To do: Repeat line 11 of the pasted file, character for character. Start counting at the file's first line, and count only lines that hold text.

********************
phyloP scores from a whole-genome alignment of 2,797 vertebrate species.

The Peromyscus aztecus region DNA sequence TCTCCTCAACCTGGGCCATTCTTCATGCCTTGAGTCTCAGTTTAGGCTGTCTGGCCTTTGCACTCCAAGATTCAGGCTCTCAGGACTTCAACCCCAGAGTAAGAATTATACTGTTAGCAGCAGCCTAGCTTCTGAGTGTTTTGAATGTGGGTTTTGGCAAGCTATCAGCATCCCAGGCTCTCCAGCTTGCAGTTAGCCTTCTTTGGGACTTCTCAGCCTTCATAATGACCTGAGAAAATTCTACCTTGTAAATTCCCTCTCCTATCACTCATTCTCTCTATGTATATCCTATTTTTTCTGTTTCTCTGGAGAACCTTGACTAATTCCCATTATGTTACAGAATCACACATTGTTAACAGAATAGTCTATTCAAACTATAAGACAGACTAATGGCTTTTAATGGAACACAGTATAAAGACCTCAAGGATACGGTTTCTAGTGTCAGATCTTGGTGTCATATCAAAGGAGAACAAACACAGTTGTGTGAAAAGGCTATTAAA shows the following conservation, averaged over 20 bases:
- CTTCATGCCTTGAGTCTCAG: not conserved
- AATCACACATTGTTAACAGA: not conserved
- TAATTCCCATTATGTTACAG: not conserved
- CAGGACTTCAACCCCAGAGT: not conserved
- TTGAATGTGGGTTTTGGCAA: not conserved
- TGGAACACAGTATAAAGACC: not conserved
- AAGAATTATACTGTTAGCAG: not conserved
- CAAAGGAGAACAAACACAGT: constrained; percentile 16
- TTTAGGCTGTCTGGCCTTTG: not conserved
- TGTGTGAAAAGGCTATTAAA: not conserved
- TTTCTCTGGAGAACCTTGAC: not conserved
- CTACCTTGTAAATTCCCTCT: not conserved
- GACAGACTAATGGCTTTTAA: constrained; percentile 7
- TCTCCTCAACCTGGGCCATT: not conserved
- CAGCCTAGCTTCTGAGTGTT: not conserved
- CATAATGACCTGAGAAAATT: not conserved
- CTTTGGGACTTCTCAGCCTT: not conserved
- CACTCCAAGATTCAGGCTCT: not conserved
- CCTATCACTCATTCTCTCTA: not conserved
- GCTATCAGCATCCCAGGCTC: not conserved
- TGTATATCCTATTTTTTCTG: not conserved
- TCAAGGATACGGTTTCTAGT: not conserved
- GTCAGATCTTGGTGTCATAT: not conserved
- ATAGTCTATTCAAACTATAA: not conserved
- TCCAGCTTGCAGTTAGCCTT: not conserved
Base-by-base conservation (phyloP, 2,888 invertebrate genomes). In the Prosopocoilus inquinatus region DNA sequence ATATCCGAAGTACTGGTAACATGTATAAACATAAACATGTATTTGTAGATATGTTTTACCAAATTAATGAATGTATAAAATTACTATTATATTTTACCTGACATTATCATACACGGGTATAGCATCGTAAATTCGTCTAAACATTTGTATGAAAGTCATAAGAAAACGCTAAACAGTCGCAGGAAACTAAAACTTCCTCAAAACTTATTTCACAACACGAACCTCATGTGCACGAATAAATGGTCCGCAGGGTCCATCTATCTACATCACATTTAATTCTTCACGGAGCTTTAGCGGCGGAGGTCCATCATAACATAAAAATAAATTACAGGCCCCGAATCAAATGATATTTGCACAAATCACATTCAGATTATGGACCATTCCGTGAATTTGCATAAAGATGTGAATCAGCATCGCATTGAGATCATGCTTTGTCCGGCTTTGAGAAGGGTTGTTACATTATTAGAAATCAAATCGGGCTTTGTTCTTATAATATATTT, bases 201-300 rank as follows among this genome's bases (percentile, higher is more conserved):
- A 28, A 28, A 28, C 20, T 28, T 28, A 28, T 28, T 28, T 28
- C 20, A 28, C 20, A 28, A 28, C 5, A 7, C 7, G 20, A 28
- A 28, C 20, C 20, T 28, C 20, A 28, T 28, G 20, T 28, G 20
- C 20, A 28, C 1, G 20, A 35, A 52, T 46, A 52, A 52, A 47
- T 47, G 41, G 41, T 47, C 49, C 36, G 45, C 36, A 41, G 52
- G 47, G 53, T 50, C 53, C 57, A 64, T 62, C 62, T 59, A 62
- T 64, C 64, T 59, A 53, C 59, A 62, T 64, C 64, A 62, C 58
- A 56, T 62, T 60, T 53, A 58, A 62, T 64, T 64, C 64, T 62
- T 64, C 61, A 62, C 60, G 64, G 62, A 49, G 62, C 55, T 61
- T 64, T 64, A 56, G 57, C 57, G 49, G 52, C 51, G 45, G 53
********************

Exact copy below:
- TTTAGGCTGTCTGGCCTTTG: not conserved